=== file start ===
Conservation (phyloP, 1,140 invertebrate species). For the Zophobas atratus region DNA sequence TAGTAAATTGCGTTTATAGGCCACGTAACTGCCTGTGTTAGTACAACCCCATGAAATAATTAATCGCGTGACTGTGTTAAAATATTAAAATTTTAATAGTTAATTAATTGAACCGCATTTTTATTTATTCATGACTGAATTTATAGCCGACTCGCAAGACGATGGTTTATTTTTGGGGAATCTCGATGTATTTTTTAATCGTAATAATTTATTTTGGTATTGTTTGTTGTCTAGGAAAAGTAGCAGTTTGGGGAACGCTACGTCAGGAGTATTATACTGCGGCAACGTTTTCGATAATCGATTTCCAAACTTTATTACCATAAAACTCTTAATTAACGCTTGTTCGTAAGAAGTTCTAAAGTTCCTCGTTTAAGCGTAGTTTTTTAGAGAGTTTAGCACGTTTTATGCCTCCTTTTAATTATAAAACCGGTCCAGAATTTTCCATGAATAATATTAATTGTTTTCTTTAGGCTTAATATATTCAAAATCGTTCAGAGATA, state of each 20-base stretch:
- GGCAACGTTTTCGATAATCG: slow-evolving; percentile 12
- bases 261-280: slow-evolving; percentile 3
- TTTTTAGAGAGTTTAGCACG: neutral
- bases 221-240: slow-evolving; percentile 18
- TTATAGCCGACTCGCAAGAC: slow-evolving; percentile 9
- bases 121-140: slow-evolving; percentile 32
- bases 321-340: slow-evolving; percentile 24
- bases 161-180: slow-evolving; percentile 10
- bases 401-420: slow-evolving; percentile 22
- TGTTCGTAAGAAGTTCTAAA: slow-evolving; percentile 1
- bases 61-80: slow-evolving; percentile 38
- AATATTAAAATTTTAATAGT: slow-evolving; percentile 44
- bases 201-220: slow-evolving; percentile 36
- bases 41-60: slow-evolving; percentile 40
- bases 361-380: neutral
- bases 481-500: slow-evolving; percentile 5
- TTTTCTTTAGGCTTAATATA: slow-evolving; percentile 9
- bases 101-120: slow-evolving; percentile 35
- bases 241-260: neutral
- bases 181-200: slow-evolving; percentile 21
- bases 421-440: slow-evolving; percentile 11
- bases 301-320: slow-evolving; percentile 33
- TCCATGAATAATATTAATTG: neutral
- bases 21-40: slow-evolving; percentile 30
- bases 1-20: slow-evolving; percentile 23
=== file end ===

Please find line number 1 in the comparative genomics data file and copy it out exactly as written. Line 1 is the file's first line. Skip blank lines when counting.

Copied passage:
Conservation (phyloP, 1,140 invertebrate species). For the Zophobas atratus region DNA sequence TAGTAAATTGCGTTTATAGGCCACGTAACTGCCTGTGTTAGTACAACCCCATGAAATAATTAATCGCGTGACTGTGTTAAAATATTAAAATTTTAATAGTTAATTAATTGAACCGCATTTTTATTTATTCATGACTGAATTTATAGCCGACTCGCAAGACGATGGTTTATTTTTGGGGAATCTCGATGTATTTTTTAATCGTAATAATTTATTTTGGTATTGTTTGTTGTCTAGGAAAAGTAGCAGTTTGGGGAACGCTACGTCAGGAGTATTATACTGCGGCAACGTTTTCGATAATCGATTTCCAAACTTTATTACCATAAAACTCTTAATTAACGCTTGTTCGTAAGAAGTTCTAAAGTTCCTCGTTTAAGCGTAGTTTTTTAGAGAGTTTAGCACGTTTTATGCCTCCTTTTAATTATAAAACCGGTCCAGAATTTTCCATGAATAATATTAATTGTTTTCTTTAGGCTTAATATATTCAAAATCGTTCAGAGATA, state of each 20-base stretch: